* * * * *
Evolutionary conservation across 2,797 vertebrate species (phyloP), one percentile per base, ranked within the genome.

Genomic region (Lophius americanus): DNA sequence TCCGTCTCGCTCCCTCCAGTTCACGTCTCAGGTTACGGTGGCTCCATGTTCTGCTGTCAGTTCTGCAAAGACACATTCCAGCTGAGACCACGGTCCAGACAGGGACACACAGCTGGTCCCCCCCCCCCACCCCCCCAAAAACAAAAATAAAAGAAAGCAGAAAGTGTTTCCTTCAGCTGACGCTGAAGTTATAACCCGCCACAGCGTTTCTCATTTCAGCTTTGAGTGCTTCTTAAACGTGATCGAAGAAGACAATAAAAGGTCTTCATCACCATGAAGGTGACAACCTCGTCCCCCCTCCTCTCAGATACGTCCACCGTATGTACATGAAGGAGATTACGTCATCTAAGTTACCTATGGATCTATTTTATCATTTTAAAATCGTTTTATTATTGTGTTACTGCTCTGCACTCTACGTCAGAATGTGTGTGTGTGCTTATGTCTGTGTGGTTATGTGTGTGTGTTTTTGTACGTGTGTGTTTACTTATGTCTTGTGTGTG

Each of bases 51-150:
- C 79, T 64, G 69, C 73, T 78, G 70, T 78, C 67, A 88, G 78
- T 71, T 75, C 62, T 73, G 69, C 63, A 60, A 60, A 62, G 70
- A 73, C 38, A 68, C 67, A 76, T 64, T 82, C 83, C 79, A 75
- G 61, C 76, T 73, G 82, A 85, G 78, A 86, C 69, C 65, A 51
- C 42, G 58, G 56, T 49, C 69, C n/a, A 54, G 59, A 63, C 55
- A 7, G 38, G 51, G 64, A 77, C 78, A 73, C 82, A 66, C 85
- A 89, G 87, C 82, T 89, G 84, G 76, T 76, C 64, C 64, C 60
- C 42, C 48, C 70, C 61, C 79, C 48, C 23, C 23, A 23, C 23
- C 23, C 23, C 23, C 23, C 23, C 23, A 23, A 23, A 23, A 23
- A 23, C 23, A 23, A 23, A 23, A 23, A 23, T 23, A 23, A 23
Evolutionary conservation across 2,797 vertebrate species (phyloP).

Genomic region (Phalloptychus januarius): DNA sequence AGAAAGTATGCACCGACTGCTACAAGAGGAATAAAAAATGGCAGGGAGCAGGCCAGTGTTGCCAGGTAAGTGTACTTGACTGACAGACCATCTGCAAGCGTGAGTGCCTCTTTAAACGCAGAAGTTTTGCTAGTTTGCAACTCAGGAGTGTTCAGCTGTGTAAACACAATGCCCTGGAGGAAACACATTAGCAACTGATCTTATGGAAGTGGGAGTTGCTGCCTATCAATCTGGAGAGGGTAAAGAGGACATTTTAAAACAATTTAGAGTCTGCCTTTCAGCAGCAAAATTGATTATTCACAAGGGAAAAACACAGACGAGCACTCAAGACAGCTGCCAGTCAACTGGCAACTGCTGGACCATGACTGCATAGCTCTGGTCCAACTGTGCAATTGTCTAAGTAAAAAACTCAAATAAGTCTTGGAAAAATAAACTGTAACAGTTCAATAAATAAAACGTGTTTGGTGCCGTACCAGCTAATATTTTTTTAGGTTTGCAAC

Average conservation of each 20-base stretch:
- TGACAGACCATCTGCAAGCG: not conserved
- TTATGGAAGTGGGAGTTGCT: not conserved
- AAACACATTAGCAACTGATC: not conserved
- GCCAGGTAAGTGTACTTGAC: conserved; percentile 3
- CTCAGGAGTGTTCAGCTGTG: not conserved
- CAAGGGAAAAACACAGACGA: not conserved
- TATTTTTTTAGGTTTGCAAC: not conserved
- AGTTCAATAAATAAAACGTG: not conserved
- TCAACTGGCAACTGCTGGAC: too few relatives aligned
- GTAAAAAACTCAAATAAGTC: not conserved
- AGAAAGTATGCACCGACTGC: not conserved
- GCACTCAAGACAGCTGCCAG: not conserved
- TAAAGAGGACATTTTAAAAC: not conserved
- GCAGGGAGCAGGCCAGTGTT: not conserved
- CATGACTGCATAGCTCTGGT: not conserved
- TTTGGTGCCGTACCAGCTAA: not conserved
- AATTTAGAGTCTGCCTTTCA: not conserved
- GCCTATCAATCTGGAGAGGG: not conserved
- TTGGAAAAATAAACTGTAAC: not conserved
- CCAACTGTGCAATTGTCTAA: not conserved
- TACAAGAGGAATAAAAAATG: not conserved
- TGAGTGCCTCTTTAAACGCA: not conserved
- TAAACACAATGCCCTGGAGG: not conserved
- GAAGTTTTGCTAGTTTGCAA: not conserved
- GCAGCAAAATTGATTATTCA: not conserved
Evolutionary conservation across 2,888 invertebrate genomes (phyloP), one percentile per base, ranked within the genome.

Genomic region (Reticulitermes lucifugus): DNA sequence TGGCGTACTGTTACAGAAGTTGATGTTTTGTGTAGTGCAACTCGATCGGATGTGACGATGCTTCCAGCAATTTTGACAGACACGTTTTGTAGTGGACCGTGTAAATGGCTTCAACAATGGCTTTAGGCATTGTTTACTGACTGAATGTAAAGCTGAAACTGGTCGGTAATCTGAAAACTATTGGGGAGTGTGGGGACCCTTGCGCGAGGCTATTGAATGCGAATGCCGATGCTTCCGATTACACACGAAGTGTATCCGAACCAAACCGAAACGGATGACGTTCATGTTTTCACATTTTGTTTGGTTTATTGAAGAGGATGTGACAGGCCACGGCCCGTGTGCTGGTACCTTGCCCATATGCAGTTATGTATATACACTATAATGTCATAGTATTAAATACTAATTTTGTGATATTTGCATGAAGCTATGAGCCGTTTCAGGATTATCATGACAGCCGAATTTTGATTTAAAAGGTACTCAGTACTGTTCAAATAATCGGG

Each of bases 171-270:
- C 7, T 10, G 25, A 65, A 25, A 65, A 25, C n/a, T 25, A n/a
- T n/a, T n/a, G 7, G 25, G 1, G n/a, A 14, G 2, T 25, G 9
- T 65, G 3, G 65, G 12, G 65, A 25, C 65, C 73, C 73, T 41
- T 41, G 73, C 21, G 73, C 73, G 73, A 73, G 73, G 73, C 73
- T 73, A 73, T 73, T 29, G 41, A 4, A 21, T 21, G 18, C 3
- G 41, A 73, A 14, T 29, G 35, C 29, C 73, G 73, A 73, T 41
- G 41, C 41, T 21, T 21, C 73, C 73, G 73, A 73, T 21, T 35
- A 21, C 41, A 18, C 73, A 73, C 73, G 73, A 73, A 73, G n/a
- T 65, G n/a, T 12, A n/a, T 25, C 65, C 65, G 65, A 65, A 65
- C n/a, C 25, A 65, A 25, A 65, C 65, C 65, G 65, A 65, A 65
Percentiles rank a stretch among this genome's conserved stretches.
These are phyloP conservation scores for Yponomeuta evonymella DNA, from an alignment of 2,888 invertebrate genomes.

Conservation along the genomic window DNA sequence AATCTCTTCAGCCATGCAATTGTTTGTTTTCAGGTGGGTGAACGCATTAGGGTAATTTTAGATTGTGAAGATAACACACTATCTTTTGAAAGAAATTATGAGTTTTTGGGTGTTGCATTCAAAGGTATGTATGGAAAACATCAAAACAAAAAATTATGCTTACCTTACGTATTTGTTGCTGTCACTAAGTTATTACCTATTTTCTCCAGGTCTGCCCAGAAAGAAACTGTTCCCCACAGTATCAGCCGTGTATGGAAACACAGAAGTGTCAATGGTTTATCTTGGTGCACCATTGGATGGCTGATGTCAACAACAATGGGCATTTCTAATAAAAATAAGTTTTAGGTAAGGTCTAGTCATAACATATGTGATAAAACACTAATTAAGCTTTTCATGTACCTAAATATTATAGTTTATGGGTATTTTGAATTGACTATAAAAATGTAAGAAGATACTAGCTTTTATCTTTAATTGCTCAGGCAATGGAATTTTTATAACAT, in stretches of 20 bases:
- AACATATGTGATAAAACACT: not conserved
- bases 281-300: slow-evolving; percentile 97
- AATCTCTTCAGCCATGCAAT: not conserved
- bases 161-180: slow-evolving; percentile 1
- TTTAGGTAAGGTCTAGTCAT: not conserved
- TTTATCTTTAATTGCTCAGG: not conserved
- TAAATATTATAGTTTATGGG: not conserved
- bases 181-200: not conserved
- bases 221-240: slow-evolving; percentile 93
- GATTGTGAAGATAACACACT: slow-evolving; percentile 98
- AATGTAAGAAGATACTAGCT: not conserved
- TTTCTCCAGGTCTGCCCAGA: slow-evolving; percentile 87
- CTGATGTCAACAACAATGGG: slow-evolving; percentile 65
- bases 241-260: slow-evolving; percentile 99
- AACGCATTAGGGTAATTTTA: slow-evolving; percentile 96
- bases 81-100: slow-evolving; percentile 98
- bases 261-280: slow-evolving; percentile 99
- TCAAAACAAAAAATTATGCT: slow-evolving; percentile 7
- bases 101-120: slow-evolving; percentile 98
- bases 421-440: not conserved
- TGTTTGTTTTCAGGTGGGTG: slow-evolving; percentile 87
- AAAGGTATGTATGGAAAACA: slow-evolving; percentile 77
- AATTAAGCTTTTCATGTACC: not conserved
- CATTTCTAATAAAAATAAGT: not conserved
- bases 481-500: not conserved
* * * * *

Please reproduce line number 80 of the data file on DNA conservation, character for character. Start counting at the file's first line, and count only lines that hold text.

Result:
- AATTAAGCTTTTCATGTACC: not conserved